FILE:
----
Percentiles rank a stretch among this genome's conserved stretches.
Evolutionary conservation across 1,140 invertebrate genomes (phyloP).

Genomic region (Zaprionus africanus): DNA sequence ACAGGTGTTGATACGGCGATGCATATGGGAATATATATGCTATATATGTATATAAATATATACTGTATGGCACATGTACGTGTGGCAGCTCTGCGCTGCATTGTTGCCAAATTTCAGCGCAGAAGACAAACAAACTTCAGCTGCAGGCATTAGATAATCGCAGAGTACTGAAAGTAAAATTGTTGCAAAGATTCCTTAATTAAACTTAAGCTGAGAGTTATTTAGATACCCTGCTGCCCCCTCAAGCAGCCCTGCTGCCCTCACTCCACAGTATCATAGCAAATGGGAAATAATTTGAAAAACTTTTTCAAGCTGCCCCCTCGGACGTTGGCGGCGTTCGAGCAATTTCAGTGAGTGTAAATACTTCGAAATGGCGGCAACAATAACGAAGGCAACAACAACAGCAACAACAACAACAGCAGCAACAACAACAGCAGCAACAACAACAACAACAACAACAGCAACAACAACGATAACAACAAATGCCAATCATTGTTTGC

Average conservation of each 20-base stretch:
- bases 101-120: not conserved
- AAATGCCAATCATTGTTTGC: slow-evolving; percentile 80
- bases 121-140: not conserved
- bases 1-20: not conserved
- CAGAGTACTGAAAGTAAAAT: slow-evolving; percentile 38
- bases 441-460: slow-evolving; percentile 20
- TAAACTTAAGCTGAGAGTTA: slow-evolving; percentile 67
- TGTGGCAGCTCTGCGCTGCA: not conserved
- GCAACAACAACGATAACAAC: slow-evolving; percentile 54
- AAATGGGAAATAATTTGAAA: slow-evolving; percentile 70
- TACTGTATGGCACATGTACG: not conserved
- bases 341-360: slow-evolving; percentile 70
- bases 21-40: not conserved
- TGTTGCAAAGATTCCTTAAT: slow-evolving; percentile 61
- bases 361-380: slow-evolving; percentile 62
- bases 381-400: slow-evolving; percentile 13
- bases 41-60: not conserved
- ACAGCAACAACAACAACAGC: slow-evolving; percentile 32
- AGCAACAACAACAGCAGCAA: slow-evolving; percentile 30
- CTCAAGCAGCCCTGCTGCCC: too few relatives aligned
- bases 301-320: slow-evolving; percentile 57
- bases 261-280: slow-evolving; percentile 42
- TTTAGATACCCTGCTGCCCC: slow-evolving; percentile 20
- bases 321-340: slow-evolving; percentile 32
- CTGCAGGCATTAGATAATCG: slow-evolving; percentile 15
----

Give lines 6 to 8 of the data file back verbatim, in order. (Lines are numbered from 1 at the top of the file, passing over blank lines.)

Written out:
- AAATGCCAATCATTGTTTGC: slow-evolving; percentile 80
- bases 121-140: not conserved
- bases 1-20: not conserved